Thursday, 11 February 2016

Winter of '79

I quite like the look of this. A few years ago I did a VBCW project in 28mm and played a few games at the club using the Warhammer WW1 rules, which were good fun if a little on the small side. However, the whole VBCW thing was a bit kitsch and I think has drifted away from the original focus to become an excuse to do silly things like armed Morris dancers and maiden aunts with Lewis guns, which is all a bit ridiculous.

This new set of 'what if?' rules looks a lot more gritty and down to earth, at least as far as suspension of disbelief is concerned. I'm particularly interested in the dystopian political background and class war rationale, which seems not too far beyond the bounds of possibility, although taken with quite a large pinch of salt? Anyway, here's the blurb from the authors so you can make up your own mind:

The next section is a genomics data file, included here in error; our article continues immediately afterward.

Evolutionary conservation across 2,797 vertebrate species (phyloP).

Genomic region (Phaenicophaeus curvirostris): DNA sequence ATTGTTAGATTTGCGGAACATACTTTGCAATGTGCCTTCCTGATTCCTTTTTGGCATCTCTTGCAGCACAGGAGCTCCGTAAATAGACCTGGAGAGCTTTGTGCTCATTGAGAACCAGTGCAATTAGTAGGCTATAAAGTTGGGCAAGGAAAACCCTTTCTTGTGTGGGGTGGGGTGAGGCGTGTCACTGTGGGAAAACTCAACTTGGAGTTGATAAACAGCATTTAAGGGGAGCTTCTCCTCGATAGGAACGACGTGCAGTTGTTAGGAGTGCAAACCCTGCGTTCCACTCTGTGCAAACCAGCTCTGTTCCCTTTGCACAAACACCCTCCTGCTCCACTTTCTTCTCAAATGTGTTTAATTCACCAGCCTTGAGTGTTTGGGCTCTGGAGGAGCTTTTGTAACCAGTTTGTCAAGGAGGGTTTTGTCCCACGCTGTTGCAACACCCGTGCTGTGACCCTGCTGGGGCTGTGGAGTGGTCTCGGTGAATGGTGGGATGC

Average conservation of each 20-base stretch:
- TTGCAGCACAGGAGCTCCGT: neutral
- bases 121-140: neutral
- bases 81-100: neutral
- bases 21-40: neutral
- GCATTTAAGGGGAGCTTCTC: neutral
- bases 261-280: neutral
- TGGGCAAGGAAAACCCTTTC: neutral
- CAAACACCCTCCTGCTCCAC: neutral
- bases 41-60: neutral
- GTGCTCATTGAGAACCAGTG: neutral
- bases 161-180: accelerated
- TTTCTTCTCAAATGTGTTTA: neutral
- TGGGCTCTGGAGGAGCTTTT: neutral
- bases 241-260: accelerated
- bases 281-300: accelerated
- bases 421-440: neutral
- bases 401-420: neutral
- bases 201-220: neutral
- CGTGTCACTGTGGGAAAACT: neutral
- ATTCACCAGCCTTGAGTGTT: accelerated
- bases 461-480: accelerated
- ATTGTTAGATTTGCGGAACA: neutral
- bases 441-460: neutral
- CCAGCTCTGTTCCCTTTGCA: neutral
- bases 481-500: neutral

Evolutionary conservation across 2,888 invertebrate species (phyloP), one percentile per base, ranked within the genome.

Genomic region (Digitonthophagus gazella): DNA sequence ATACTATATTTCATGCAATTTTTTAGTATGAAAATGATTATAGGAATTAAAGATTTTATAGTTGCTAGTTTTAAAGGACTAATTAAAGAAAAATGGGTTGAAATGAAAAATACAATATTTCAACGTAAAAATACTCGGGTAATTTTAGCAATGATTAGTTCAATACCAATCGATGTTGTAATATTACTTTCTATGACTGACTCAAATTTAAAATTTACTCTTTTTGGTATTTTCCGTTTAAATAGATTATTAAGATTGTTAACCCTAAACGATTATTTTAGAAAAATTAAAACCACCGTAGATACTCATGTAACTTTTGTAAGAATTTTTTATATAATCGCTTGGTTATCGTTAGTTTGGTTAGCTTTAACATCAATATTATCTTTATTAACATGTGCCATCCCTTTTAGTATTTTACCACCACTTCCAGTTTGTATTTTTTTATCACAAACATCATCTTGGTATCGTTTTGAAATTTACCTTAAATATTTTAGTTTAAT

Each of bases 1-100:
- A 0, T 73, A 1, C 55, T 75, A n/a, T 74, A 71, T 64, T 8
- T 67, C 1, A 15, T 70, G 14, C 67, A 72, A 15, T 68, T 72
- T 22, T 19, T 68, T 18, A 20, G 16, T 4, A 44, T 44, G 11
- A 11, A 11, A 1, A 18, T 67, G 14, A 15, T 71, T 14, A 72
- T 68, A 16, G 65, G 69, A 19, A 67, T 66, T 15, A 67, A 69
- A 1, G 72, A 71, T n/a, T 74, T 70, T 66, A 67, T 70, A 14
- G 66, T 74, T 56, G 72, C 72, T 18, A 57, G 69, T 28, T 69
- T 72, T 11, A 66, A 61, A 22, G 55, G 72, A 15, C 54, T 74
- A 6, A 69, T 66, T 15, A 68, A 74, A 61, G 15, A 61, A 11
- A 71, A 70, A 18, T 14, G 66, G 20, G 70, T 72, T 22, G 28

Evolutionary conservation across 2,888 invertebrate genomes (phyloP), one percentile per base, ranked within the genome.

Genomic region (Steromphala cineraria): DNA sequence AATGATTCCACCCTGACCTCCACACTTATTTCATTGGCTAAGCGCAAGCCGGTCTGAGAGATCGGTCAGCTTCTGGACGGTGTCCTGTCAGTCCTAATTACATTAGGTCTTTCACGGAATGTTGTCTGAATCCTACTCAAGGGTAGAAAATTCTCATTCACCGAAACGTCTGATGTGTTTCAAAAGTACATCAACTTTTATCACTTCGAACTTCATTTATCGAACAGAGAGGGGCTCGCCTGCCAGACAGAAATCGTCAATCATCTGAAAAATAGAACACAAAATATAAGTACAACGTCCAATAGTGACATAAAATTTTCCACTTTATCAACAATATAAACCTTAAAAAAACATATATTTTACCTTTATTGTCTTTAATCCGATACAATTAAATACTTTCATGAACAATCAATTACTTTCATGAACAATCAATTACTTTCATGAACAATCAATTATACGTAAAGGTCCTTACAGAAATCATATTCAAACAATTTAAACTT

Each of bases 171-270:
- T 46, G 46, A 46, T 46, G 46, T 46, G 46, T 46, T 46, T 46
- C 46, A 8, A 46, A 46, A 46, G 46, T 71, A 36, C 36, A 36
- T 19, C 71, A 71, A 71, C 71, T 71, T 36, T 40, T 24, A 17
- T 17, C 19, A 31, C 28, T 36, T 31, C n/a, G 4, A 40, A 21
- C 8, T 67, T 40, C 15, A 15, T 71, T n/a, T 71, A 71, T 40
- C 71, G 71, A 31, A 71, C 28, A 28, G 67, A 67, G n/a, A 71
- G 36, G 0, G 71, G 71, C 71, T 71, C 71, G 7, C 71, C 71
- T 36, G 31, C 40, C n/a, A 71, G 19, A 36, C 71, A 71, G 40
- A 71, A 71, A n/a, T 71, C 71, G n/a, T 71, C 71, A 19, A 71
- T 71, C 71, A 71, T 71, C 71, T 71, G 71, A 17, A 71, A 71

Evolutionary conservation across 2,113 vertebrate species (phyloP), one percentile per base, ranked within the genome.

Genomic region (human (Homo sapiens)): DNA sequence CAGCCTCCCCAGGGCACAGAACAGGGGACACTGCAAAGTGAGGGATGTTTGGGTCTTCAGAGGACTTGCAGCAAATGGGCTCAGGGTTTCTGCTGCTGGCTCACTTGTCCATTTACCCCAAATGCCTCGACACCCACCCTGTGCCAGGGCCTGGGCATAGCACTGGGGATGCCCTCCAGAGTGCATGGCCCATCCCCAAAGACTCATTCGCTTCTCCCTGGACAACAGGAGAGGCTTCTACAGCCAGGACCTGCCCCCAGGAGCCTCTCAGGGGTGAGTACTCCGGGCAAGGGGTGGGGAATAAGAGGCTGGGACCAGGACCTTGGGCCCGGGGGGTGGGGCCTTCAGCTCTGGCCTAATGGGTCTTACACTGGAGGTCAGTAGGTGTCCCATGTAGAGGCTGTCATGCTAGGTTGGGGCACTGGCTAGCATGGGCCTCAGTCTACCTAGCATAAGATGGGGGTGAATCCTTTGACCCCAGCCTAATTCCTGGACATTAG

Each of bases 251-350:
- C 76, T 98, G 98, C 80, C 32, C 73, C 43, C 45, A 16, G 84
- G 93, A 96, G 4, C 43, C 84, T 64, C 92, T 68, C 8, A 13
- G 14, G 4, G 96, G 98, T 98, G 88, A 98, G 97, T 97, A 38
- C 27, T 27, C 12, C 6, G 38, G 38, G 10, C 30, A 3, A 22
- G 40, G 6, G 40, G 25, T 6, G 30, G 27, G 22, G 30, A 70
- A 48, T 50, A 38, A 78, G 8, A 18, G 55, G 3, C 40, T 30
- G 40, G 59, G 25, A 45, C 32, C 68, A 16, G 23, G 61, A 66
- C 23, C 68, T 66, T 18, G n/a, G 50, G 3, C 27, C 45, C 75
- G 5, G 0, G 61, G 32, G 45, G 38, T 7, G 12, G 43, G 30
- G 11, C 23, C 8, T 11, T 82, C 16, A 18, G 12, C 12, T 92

VBCW this is not! No tea and hand grenades Vicar. But there is no reason you can't have colourful private armies, trade union and left-wing militias, local defence leagues, new military and paramilitary formations, each with their own identity defined by your choice of uniforms, camo, weapons, badges and personalities. So why 1979? Because it's a watershed. The Winter of Discontent, the collapse of the Callaghan government, the rise of Margaret Thatcher. In the years immediately before, we see the vested interests and right-wing gearing up for a 'battle to save civilization' as they knew it. A fear that Belfast could easily be replicated on the streets of Birmingham, Londonderry in Liverpool.

1 comment:

  1. It doesn't appeal to me, one man's history is another's 'lived experience'. That aside I do know a lot of hard work went into researching it by the guys concerned... sure it's a stretch, but not as far as you might think through some peoples' eyes at the time.

    Still like VBCW it only takes a few people to introduce something like the militant wing of the National Viewers' and Listeners' Association to ruin another good idea.